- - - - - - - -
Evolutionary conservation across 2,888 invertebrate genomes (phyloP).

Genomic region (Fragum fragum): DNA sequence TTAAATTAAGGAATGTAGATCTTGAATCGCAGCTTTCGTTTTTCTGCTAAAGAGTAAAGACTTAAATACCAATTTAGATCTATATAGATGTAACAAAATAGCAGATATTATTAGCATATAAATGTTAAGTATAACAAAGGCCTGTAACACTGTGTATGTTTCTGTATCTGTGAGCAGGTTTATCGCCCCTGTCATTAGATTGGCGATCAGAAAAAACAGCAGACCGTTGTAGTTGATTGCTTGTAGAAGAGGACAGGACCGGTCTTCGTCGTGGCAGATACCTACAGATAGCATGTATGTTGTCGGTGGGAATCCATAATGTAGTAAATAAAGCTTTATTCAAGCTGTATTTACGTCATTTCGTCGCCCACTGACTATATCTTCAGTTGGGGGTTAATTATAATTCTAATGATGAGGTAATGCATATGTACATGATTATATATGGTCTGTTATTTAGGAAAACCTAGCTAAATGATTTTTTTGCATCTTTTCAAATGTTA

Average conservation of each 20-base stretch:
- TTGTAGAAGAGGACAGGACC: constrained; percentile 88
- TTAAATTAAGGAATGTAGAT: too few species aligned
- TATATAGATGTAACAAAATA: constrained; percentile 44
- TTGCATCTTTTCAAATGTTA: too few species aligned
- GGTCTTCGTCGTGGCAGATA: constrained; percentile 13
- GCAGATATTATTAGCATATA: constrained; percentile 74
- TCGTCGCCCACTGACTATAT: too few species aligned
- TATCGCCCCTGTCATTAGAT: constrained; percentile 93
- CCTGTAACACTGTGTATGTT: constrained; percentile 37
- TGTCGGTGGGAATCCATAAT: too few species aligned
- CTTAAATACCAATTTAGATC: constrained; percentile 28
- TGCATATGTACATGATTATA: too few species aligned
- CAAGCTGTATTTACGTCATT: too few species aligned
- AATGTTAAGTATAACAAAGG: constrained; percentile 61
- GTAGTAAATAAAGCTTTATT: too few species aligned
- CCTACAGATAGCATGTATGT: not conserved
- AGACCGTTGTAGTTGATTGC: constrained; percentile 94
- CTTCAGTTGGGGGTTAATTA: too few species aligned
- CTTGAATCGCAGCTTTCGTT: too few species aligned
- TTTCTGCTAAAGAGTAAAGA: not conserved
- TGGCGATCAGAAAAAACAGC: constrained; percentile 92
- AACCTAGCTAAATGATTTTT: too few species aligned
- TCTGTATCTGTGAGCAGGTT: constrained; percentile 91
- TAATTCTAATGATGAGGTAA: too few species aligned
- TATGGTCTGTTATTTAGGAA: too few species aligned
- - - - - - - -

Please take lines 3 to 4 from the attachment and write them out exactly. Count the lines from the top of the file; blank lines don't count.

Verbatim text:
Average conservation of each 20-base stretch:
- TTGTAGAAGAGGACAGGACC: constrained; percentile 88